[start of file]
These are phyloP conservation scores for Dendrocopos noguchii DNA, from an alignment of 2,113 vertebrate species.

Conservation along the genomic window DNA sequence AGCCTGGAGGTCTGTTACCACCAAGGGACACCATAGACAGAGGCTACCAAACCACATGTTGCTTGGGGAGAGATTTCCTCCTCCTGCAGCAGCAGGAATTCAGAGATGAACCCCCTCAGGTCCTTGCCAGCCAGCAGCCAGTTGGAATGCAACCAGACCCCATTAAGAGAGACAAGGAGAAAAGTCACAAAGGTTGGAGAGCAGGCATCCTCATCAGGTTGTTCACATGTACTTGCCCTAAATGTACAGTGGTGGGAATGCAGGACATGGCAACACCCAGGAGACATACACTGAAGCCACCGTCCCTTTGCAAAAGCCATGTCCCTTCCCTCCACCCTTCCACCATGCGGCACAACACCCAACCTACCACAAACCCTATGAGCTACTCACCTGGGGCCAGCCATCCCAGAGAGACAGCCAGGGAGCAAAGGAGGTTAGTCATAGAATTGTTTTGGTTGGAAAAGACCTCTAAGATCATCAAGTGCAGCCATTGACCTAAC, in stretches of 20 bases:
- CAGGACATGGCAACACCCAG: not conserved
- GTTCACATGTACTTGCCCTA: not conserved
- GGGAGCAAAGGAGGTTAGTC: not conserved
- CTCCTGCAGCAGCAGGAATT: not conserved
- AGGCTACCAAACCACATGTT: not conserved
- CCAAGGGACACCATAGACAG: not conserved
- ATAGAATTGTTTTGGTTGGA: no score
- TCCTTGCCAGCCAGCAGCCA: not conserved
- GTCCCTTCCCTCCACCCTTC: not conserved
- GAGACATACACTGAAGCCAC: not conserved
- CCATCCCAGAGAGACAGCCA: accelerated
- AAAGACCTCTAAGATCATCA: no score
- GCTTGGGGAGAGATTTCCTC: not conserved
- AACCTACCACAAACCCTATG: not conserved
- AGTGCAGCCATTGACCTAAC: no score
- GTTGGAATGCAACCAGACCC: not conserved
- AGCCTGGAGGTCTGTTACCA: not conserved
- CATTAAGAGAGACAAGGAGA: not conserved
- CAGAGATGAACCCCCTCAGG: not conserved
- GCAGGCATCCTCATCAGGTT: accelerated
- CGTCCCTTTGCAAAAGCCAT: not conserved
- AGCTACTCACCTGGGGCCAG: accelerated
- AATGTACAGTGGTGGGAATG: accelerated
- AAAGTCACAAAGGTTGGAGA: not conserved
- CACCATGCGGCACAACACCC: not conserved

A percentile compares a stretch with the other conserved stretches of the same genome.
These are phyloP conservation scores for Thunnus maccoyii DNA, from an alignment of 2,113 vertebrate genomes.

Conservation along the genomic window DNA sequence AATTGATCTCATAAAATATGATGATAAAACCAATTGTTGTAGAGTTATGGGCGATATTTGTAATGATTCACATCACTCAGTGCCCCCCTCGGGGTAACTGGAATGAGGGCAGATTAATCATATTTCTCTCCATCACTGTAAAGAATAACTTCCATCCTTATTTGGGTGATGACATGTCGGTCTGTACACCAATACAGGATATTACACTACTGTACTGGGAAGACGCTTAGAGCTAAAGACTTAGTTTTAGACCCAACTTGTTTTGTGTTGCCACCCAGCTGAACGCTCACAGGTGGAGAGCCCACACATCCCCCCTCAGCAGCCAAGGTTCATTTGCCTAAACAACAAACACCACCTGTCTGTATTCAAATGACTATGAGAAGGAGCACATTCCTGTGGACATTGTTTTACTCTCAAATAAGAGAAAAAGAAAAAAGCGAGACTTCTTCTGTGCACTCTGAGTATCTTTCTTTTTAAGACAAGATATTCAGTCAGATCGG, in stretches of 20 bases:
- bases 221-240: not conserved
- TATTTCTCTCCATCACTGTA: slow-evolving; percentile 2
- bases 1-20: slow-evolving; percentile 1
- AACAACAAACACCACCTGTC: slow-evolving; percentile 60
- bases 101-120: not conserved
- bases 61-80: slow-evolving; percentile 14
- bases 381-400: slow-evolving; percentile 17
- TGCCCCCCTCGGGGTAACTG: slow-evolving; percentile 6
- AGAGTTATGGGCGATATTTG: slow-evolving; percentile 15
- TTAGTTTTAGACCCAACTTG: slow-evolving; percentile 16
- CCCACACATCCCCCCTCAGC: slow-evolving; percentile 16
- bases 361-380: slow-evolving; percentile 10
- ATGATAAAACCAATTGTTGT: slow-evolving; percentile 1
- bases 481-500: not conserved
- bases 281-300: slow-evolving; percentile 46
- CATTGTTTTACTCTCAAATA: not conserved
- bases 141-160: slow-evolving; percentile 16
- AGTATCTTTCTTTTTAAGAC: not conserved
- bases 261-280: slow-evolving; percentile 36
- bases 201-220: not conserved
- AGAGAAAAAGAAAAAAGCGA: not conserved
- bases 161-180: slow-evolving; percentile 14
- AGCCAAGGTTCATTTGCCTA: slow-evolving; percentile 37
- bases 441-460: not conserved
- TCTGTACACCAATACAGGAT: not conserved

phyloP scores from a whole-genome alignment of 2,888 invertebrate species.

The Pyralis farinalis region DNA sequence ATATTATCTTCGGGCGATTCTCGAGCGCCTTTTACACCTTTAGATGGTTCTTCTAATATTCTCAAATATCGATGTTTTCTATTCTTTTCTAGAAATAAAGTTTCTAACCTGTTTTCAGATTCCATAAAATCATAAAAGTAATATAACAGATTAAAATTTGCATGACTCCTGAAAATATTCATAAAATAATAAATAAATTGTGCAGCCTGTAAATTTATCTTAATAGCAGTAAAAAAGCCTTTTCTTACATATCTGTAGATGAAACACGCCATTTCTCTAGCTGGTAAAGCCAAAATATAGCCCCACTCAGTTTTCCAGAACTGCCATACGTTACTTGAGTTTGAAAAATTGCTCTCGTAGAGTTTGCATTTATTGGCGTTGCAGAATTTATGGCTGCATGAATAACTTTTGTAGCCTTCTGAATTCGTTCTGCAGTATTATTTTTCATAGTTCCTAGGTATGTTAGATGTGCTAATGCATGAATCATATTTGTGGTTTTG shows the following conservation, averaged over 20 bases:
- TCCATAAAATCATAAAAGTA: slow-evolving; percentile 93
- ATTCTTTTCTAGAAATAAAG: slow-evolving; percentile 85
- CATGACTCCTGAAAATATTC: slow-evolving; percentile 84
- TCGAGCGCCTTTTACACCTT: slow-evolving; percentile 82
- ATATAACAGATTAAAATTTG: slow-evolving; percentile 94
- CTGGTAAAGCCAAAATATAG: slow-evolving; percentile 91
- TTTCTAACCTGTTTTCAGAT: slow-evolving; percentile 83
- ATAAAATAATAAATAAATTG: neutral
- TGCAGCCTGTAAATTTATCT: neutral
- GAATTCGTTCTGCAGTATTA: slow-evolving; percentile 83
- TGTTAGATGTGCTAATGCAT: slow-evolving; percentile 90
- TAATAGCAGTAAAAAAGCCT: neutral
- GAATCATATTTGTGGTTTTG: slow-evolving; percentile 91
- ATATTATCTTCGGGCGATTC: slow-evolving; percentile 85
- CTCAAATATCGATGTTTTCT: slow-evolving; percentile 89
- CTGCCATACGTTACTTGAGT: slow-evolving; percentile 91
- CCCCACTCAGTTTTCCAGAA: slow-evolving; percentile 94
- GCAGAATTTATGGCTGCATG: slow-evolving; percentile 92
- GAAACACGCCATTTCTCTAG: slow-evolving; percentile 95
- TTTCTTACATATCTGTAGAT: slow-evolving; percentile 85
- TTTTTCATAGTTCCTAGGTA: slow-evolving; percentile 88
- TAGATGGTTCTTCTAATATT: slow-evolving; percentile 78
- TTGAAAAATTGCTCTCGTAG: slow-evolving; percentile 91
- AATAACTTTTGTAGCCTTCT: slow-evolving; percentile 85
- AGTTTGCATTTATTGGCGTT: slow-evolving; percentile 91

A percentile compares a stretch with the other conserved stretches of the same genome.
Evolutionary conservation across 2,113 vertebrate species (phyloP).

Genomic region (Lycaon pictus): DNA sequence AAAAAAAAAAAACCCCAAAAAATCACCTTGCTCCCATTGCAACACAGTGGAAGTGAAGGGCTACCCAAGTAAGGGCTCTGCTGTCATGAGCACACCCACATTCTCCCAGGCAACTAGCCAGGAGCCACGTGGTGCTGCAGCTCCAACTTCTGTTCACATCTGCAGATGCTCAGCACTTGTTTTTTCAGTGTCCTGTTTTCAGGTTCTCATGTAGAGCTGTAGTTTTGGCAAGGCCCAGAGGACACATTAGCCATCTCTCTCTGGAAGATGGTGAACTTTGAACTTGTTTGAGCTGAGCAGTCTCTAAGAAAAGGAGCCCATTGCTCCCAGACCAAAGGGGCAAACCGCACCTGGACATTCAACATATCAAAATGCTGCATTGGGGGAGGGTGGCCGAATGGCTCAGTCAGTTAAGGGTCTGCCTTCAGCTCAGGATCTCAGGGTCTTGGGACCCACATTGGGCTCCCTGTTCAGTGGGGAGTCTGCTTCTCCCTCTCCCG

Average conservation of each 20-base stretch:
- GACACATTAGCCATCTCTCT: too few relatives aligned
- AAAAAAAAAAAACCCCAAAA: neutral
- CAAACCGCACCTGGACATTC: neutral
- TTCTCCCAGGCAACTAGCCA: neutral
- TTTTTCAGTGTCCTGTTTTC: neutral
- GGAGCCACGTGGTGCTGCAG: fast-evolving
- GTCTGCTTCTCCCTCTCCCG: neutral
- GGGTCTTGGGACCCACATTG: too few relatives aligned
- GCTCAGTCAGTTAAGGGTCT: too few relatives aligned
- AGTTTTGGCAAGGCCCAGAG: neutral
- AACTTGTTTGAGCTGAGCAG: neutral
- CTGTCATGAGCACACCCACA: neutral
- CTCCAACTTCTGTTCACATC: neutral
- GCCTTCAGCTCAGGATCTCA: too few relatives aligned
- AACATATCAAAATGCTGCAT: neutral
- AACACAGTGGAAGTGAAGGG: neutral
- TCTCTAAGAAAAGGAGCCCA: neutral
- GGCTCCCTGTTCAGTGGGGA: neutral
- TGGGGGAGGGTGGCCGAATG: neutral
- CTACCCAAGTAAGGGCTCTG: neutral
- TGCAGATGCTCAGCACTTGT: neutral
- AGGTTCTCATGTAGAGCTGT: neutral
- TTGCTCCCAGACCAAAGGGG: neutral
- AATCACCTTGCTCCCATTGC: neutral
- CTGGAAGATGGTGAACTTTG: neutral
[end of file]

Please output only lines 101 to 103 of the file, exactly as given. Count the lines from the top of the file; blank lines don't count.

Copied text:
- AACATATCAAAATGCTGCAT: neutral
- AACACAGTGGAAGTGAAGGG: neutral
- TCTCTAAGAAAAGGAGCCCA: neutral